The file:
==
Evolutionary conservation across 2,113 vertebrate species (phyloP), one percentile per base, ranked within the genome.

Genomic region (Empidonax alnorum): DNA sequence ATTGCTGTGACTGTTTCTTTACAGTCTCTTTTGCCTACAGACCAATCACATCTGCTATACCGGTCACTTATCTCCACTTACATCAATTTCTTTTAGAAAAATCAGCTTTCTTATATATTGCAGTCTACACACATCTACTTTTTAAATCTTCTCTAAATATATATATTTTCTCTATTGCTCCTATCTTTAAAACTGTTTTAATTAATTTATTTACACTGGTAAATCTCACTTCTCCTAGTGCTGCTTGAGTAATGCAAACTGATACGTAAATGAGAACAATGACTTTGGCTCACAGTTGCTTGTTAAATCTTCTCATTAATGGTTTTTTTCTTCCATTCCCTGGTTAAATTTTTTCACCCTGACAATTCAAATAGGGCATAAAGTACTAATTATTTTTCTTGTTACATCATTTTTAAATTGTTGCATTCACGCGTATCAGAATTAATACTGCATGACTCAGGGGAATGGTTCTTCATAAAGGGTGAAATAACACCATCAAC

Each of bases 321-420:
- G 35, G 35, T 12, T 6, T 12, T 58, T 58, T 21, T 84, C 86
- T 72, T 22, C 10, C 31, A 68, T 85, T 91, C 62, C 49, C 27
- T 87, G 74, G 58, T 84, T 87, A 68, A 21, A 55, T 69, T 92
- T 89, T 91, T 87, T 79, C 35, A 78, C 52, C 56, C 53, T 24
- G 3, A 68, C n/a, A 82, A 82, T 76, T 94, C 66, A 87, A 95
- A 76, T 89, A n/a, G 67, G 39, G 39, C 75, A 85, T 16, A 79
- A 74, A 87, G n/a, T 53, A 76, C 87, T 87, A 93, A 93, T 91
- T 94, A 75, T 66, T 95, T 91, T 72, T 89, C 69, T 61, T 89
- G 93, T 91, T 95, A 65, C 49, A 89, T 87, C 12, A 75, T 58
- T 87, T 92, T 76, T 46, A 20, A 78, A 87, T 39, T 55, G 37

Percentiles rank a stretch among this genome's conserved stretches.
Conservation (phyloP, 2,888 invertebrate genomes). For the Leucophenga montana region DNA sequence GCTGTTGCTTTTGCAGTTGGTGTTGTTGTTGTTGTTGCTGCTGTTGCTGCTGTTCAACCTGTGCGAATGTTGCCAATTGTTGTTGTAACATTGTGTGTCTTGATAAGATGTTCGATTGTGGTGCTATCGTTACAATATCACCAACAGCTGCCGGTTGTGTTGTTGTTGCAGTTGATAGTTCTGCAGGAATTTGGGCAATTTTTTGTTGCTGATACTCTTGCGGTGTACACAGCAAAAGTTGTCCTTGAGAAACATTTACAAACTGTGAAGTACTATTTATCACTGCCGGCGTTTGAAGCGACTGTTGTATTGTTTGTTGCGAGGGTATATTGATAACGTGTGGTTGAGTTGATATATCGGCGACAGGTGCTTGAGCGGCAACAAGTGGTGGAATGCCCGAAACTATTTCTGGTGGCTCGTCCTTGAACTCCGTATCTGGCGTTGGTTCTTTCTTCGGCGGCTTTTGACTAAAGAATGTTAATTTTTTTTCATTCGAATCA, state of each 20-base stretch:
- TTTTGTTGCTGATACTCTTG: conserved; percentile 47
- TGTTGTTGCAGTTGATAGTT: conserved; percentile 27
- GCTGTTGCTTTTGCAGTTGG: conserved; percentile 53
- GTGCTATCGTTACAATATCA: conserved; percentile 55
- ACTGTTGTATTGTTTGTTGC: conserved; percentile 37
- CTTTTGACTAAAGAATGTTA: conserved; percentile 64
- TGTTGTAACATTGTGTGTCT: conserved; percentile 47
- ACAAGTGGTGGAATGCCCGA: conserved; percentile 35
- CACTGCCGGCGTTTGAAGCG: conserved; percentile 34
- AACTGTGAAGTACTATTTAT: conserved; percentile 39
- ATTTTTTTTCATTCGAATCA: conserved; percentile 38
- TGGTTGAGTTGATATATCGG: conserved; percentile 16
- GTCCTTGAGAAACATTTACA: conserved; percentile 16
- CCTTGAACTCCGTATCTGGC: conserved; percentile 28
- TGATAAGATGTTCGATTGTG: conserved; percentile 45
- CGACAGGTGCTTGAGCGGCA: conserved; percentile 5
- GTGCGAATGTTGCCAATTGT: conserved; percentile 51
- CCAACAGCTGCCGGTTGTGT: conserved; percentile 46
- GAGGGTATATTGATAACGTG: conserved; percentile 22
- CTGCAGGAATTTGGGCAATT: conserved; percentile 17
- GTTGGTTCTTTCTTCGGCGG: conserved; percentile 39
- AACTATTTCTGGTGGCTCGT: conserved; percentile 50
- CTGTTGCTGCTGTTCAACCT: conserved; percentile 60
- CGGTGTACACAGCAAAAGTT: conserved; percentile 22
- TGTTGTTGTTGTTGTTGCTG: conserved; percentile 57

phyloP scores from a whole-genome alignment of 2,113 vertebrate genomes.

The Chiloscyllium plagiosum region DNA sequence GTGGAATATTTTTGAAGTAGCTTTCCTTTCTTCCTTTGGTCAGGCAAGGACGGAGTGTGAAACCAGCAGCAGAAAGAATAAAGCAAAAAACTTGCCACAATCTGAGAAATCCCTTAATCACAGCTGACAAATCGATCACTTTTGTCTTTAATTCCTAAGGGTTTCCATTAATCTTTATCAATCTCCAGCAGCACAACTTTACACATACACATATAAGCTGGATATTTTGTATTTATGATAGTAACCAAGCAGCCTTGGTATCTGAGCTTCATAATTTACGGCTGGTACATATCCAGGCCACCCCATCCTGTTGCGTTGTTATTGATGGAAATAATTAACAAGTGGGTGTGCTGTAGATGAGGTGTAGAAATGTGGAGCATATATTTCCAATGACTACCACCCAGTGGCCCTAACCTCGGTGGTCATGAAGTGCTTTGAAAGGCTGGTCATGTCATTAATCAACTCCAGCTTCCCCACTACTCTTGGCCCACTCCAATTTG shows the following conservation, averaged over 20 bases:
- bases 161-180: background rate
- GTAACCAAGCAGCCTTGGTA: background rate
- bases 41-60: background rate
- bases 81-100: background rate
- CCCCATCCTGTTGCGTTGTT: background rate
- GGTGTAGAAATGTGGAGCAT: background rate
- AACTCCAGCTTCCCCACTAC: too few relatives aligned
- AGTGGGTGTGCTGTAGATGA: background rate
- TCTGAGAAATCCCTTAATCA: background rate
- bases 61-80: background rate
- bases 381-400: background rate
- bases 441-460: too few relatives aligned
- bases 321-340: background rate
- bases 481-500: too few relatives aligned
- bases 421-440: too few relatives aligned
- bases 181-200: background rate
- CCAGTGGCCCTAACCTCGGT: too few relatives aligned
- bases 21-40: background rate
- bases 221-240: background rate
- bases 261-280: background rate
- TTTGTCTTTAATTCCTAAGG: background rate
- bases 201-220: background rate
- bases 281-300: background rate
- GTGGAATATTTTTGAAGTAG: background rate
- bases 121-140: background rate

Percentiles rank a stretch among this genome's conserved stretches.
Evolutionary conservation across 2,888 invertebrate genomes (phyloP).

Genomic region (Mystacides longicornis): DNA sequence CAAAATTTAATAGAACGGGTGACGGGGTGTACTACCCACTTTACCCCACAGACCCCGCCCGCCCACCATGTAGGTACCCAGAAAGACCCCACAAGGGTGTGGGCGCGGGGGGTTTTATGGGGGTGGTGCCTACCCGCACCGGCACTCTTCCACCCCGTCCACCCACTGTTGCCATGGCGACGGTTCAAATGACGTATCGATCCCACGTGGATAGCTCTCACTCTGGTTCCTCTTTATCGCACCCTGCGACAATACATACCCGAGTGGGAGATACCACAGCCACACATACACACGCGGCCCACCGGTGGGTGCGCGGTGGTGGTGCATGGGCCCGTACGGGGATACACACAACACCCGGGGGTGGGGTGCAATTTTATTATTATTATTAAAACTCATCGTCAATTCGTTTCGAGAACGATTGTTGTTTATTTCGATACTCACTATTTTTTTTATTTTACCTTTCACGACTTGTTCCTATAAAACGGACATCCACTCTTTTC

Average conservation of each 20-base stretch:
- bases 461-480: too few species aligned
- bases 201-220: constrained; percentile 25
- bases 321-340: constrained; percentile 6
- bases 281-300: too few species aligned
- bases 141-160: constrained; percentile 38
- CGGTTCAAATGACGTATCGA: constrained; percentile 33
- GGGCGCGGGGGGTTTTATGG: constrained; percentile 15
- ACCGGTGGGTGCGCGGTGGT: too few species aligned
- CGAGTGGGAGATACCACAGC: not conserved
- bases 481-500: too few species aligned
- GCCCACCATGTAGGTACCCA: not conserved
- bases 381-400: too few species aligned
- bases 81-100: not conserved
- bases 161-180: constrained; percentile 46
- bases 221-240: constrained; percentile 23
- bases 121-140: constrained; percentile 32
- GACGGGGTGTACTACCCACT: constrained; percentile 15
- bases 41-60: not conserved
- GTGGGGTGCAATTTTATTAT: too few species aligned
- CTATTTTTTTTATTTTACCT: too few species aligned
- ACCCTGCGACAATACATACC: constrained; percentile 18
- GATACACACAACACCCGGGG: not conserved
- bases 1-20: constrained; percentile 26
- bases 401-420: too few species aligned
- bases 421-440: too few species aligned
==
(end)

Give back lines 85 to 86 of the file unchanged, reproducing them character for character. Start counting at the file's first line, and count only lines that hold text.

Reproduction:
- bases 161-180: constrained; percentile 46
- bases 221-240: constrained; percentile 23